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Broadside ballad entitled 'Jackie Tar'




Read now, and rejoice, for the Poet here lays before you rol-
licking and leal hearted " Jackie Tar," All can now be supplied
with copies of this fine song, by applying to the Poet, at the Poets
Box, 6 St. Andrew's Lane, Glasgow and, while there, the Poet,
will show you his extensive collection unequalled for extent and
variety.   Remember the Address, 6 St. Andrew's Lane, Glasgow.

Air?I'd rather have a guinea than a one pound note,

When Jack had pulled the oar, and the boat was gone,
Aud the lassie on the shore with her head hanging down,
The tears stood in her eyes, and bosom heaving sighs,
Farewell, my dear, she dries, with your trousers on.

Farewell, said he, I go to sea, and you must stay behind,
But do not grieve, for while I live I ever will be kind,
And when I come to land you will meet me on the strand,
And welcome Jackie Tar With his trousers on.

Now peace is proclaimed, and the wars are all o'er,
The fleets they are moored, and the sailors come ashore,
Now you may see her stand with a glass into her hand,
To welcome jack to land with his trousers on.

While up on high, she catched his, with all her lovely charms,
Her face he knew, and straight he flew and caught her in
his arms;
Her hand he kindly pressed, as he held her round the waist
And he kissed the bonnie lassie with his trousers on.

O Jack where have you been since you went from me,
And want have you seen upon the raging sea?
I mourned for your sake, while my heart was like to break,
For I thought l'd never see my Jack with his trousers on.

And while you staid, I sighed and prayed to Neptune and
to Mars,
That they would prove kind, and send you home save from
the wars,
And now to my request they have been pleased to list,
And sent you to my breast with your trousers on.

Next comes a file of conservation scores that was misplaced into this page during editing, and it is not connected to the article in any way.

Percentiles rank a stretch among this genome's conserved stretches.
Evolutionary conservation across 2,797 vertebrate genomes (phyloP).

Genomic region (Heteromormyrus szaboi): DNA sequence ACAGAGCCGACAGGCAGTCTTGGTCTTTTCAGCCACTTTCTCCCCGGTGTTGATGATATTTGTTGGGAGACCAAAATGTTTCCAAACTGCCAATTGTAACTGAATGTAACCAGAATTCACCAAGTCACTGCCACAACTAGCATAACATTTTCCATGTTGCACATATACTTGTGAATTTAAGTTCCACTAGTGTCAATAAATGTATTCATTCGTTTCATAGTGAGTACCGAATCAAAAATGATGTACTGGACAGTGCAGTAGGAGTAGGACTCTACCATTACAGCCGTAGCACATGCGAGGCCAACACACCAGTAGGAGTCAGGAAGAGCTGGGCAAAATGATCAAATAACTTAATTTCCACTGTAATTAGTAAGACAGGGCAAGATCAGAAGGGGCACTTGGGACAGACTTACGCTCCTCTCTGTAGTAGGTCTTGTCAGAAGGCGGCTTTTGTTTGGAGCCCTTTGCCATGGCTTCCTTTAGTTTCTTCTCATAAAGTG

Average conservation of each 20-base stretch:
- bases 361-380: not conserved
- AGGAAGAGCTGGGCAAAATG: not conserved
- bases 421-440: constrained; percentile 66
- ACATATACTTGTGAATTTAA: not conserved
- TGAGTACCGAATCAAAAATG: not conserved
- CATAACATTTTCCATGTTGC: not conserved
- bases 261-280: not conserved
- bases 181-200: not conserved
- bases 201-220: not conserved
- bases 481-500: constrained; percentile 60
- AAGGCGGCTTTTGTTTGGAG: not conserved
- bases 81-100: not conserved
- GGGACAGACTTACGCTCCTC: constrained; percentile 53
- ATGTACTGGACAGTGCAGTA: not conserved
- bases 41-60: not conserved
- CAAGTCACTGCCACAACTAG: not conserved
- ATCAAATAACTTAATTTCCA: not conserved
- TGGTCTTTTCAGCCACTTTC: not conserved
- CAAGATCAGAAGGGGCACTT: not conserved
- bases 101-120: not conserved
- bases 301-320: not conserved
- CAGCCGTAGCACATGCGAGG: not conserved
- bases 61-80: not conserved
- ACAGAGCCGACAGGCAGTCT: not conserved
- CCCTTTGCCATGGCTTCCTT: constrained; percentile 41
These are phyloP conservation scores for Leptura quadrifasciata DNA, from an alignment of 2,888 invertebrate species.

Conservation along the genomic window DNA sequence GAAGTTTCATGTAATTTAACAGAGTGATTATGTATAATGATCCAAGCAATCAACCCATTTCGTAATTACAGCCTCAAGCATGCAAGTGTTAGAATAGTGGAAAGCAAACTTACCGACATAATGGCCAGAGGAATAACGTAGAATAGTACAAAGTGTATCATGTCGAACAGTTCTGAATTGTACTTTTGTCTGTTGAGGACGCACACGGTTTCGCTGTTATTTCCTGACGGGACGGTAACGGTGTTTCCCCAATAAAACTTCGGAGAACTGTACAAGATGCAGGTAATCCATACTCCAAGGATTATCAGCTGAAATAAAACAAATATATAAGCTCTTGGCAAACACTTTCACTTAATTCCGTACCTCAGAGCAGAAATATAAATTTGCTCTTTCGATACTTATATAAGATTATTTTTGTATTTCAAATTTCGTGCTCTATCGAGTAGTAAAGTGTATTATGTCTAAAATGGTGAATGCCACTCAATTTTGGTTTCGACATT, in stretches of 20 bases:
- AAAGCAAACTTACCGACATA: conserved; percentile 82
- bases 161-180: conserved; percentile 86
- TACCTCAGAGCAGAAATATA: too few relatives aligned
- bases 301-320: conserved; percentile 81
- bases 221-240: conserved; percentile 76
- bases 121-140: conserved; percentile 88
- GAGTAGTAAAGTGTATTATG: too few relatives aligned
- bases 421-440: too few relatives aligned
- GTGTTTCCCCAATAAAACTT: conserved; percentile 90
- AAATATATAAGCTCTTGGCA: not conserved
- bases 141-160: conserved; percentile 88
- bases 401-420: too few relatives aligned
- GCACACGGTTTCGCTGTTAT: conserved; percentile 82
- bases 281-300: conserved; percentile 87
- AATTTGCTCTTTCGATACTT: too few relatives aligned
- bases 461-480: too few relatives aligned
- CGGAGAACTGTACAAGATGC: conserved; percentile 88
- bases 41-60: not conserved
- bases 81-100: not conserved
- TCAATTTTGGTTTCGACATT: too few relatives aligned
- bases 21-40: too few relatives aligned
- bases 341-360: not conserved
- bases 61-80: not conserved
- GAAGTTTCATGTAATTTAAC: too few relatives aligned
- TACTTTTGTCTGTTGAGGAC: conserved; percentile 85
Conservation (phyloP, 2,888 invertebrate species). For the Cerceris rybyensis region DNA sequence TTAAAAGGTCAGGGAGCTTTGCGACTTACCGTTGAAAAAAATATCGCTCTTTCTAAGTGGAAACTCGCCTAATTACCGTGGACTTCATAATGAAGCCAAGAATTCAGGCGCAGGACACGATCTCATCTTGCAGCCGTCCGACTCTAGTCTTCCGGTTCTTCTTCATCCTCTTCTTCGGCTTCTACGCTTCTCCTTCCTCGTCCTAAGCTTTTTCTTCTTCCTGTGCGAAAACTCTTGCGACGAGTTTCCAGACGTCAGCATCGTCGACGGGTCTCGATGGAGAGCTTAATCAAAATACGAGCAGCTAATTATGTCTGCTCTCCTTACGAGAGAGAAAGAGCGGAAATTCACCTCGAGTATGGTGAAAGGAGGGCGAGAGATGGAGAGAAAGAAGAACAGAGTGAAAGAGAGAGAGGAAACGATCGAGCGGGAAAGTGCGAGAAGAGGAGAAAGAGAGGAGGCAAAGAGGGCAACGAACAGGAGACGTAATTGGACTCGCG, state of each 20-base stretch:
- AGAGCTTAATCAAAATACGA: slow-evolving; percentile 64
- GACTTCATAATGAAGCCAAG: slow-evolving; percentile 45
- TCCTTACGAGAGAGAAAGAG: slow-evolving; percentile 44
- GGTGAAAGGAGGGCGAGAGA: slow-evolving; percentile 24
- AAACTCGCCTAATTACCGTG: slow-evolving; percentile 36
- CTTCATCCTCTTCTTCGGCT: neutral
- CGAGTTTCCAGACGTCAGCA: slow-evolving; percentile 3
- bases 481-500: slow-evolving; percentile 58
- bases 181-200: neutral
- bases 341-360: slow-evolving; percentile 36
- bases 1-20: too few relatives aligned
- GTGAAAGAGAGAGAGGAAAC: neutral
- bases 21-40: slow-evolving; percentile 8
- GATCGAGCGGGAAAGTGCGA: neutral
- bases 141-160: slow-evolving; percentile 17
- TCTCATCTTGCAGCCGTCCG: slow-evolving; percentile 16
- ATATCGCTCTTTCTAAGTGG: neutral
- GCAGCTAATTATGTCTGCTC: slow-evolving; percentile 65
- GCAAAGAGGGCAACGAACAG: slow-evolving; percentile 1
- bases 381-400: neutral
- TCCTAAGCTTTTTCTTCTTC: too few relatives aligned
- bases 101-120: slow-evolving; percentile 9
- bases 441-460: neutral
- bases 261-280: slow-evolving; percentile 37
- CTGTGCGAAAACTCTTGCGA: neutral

I have sailed the seas for you to the Torrid Zone,
From the confines of Peru to Van Dieman's Land,
From the Bay of Baltimore to the coast of Lobradore,
But now I'm safe on shore with my trousers on.

I have beat the storms, in many torms, upon the raging main.
I have fought the foes, with deadly blows, and many a hero
I have heard the cannons roar, I have rolled in blood and gore
But now I'm safe on shore, with my trousers on.

I have been aloft when the winds have blown,
And I have been alost when the bombs were thrown,
But like a sailor bold, I am now come from the hole,
With my pockets full of gold, and my trousers on.

And now no more, from shore to shore, I'll plough the rag-
ing seas,
But free from strife, as a man and wife, we'll live in peace
and ease.
To the church this couple hied, and the priest the knot has
And the sailor kissed his bride with his trousers on,

The Poet's Blacking is universally acknowledged
to be the best now sold in the world. It can only
be had in the Poet's Box, 6 St Andrew's Lane, off
Gallowgate, Glasgow.               

Junuary 6, 1855.

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Date of publication: 1855   shelfmark: L.C.Fol.70(130a)
Broadside ballad entitled 'Jackie Tar'
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